Mechanism of synaptic transmission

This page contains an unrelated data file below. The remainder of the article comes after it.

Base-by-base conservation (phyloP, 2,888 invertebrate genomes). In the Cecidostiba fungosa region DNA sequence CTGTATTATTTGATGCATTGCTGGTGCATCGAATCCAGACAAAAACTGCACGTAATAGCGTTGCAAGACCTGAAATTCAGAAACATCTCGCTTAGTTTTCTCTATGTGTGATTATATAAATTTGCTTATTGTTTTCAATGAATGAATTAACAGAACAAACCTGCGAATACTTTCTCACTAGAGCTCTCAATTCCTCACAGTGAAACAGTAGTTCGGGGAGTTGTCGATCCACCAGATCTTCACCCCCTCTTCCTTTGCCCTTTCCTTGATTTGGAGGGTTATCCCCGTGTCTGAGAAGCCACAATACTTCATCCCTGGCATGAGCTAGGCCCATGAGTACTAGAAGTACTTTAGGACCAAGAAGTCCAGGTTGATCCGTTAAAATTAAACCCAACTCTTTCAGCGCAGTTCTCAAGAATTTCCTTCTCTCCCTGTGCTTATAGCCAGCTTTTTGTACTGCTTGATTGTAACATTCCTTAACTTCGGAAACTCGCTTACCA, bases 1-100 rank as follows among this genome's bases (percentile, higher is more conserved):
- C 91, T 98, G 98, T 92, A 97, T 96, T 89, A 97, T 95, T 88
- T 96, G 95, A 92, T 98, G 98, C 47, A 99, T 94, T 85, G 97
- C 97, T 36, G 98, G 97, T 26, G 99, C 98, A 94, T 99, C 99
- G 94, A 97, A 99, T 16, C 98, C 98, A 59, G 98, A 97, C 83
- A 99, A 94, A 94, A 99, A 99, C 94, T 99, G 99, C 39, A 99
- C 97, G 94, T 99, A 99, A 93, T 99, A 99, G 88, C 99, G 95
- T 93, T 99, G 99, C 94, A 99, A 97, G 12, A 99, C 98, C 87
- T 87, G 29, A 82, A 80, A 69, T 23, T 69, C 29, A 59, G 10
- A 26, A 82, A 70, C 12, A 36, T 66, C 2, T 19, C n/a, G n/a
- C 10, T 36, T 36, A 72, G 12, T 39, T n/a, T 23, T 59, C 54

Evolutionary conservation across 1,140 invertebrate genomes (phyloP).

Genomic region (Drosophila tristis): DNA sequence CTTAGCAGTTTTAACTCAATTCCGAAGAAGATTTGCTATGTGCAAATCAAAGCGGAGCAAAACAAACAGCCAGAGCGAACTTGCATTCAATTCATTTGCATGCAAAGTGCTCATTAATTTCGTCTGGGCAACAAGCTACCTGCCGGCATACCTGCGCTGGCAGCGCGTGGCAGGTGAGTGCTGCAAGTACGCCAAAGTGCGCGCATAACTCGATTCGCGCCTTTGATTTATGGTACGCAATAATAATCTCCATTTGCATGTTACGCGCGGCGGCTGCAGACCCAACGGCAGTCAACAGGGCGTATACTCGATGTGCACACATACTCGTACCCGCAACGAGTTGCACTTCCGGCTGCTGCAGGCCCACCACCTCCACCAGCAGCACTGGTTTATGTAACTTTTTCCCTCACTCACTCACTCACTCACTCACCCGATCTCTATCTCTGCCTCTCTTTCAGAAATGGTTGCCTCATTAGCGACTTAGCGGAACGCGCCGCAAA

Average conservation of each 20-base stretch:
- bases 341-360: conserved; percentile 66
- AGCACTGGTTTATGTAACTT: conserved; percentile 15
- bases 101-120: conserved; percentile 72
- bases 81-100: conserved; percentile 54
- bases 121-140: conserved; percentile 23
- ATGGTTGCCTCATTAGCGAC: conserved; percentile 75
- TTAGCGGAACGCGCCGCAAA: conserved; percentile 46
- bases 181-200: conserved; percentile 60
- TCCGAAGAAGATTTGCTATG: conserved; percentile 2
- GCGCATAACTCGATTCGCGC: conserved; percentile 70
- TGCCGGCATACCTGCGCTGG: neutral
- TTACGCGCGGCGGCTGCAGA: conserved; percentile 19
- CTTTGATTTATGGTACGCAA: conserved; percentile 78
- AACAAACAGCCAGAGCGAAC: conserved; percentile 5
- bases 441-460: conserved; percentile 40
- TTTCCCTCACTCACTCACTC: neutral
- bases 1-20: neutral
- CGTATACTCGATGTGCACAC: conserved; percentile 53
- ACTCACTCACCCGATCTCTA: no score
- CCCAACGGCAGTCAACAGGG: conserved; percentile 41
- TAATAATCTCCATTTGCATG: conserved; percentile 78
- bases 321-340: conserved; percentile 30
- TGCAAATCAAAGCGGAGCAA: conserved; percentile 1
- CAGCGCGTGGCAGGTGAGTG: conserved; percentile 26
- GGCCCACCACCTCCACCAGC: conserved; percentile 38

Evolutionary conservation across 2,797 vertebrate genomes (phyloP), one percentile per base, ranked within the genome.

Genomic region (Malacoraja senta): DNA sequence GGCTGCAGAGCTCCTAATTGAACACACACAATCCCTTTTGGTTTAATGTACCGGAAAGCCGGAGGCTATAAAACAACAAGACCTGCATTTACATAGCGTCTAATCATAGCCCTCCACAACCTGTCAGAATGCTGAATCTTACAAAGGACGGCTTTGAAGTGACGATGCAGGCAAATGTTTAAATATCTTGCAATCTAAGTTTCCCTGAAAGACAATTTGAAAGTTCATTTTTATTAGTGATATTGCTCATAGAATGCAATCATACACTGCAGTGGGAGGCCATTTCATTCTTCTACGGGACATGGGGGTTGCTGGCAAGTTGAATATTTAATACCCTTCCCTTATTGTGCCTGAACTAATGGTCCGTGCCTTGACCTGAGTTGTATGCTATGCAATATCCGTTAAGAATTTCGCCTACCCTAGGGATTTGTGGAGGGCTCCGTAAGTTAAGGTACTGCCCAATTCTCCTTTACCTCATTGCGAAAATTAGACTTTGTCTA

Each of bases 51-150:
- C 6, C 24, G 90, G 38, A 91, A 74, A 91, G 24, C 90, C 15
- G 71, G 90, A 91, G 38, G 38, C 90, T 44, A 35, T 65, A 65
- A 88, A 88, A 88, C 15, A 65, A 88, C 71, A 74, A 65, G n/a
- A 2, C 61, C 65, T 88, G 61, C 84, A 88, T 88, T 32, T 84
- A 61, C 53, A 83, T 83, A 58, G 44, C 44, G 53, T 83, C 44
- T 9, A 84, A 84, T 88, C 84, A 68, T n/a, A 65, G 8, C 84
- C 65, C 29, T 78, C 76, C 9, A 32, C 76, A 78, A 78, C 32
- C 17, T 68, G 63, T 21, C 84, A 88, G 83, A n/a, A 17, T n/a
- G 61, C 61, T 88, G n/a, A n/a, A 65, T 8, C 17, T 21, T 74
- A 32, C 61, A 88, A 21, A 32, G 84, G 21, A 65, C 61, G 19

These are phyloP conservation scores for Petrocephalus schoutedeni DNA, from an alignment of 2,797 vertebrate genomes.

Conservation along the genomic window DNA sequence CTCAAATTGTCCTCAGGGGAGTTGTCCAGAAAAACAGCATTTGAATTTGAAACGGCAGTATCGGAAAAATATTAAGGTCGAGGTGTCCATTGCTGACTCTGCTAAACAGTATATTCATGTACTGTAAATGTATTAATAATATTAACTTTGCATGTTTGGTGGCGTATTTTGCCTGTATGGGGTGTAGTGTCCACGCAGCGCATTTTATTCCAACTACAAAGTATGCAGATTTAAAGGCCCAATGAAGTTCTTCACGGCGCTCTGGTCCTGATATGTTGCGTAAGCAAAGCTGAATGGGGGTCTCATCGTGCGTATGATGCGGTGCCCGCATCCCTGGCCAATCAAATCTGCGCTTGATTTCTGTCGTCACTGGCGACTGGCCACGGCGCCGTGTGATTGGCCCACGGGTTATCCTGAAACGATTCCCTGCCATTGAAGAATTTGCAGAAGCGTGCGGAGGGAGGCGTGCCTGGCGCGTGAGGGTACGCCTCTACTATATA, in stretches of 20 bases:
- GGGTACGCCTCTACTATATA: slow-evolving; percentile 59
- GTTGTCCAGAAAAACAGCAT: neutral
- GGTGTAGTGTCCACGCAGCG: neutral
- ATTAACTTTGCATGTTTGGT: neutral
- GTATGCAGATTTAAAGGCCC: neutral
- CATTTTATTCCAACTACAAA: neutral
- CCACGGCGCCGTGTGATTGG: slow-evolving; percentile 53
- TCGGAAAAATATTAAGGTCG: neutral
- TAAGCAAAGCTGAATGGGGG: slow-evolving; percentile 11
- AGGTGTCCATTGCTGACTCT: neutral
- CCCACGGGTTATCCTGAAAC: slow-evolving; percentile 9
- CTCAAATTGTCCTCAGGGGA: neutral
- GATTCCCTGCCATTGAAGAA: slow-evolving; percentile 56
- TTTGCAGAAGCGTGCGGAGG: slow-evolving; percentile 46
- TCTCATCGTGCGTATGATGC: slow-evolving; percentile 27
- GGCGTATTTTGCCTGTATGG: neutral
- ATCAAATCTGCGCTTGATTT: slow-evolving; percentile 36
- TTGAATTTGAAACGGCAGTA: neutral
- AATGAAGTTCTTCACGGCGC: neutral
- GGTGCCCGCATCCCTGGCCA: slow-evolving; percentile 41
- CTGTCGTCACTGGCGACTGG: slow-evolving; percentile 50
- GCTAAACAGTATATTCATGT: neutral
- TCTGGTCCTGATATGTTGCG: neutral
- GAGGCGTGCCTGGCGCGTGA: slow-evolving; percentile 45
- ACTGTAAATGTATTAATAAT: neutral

A synapse is a junction through which a neuron passes information to another neuron. Presynaptic terminals contain chemical neurotransmitters enclosed in small spherical intramembrane structures called synaptic vesicles. When an action potential, a wave of electrical excitation, reaches the presynaptic terminal, the membranes of some synaptic vesicles fuse with the membrane of the presynaptic terminal, thereby opening the vesicles in a process known as exocytosis, which releases their neurotransmitters into the synaptic cleft, the space between the pre and postsynaptic cell membranes. The neurotransmitter diffuses into the cleft and binds to receptors located on the postsynaptic membranes. The fused membranes of synaptic vesicles are retrieved in presynaptic terminals in a procedure called endocytosis, after which they are reused. Maintaining the balance between the amount of exocytosed vesicles and endocytosed vesicles is essential for continuous neurotransmission.
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